Most people showed robust antibody responses for up to 100 days after diagnosis. But 16 per cent of patients in the study had no detectable SARS-CoV-2-specific antibodies six months after diagnosis.

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What samples were collected during the study?

We can best study the immune system by looking at white blood cells and antibodies in your blood. The study will collect blood samples at regular intervals throughout the course of 12 months. To find out how the environment in the nose and throat may affect people’s immunity, we will also ask permission to collect nasal swabs and saliva.

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Why study people for 12 months after they have had COVID-19?

In most infections, immunity is strongest at the point of recovery. After that, it starts decreasing. In some infections, such as influenza, immunity rapidly wanes, and people can become re-infected as quickly as six months later. In other infections, such as measles, the protection is life-long, and people cannot become reinfected with the virus. 

By studying how your immune responses change during the 12 months after you have recovered, we can identify if and how immune memory is built up and predict how long it may last. 

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Why are you also studying people who have not had COVID-19?

An infection with COVID-19 changes the immune system. To understand exactly how, we need to also study how the immune system is prepared to fight infection in people who have never had COVID-19. This comparison allows us to better identify how immune responses contribute to symptoms, recovery and future protection.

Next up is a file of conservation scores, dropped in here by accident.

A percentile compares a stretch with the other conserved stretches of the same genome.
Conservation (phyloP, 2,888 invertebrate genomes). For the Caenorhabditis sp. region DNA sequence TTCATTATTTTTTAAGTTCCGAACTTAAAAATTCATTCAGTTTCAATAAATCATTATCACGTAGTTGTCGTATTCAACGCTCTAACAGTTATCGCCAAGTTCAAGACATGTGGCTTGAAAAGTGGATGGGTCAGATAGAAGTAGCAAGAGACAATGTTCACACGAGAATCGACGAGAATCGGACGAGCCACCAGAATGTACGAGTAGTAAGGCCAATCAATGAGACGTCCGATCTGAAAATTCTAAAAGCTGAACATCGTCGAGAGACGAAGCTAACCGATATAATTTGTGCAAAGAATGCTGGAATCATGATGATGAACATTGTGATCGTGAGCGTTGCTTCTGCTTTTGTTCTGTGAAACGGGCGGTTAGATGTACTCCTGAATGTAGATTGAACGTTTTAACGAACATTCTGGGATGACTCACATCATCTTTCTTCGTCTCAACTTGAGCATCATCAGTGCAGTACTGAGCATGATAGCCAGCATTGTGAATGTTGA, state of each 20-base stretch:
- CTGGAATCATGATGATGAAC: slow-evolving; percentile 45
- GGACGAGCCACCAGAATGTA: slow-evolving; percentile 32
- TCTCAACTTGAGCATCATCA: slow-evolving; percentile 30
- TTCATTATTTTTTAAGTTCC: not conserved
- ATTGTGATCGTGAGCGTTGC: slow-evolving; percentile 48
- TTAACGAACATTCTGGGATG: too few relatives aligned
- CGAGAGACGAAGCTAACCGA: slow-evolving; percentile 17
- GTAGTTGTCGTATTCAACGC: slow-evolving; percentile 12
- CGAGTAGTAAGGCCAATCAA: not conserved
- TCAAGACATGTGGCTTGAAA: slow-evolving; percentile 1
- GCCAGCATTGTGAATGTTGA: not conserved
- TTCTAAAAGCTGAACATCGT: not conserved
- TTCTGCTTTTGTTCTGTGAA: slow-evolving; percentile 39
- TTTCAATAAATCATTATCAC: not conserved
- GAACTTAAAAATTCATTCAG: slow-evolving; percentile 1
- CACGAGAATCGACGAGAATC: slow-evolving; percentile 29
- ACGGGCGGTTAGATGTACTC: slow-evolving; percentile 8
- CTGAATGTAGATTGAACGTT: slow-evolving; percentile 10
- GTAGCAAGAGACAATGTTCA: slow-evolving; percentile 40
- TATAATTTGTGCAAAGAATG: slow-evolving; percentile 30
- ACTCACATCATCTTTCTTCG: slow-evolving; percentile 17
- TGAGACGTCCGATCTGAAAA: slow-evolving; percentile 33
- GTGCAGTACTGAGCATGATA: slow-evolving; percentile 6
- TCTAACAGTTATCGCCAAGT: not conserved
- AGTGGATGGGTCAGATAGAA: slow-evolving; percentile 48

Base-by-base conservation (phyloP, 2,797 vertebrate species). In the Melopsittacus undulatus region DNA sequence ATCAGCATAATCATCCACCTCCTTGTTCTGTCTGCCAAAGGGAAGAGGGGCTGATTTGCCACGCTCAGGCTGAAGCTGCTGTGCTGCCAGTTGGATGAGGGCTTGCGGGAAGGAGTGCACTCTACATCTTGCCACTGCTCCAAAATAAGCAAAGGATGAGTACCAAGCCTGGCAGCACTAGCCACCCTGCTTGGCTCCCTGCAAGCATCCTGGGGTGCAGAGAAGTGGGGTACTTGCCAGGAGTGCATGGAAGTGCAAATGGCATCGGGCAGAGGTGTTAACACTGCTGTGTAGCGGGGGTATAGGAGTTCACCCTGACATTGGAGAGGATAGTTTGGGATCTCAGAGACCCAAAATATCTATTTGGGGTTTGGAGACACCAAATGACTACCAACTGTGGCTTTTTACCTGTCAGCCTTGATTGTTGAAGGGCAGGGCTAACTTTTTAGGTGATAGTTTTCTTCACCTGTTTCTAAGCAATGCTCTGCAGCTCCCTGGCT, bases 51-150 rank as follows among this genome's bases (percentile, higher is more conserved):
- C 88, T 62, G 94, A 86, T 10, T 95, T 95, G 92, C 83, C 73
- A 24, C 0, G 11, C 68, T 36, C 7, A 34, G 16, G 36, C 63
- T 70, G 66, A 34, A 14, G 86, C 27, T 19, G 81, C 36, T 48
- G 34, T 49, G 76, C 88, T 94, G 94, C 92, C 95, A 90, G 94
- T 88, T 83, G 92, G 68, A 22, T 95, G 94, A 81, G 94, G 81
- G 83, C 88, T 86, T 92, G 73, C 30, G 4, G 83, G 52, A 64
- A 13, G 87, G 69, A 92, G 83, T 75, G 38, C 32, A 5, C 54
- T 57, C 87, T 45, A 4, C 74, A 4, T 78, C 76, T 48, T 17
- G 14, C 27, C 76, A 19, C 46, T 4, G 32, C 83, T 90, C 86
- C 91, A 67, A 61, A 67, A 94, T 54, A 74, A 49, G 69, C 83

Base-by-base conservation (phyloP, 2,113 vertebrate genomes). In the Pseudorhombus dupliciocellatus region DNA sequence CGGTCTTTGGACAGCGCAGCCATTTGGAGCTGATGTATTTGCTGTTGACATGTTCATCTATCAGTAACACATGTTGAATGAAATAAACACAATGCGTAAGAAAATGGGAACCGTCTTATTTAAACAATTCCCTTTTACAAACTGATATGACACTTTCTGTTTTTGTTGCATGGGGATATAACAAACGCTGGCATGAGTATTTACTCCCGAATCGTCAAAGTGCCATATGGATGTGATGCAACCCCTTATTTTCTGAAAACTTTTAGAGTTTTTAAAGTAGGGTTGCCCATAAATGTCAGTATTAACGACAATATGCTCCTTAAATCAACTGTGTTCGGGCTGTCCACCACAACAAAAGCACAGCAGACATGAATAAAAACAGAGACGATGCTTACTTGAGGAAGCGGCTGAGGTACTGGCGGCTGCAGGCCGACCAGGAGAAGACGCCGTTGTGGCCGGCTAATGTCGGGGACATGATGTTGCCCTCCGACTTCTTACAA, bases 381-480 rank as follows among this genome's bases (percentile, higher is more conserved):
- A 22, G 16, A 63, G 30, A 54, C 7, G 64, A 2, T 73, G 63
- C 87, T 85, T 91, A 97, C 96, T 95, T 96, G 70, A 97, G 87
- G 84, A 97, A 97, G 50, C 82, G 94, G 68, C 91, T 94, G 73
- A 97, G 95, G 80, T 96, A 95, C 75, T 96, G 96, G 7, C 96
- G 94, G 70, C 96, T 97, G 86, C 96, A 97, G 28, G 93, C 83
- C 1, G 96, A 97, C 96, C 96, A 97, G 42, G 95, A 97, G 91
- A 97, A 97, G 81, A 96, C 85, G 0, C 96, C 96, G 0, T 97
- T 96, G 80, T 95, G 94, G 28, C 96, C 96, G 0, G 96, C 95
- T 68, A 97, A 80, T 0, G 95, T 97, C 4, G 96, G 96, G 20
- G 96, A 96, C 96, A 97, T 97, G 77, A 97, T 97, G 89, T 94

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Are other studies investigating immunity to COVID-19?

Many scientists around the world are studying immune responses to COVID-19. Our team is working closely with our scientific and clinical colleagues across Australia and internationally to contribute to these efforts. 

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How does this study differ from other studies of COVID-19?

Our study differs from most other studies in the breadth and depth of immune factors it is looking at. Our team of immunologists and infectious disease researchers are conducting multi-level analyses to allow us to look at how the different parts of the immune system combine to respond to COVID-19, in order to gain a better understanding of the factors that contribute to people’s risk of contracting the virus and their protection against reinfection.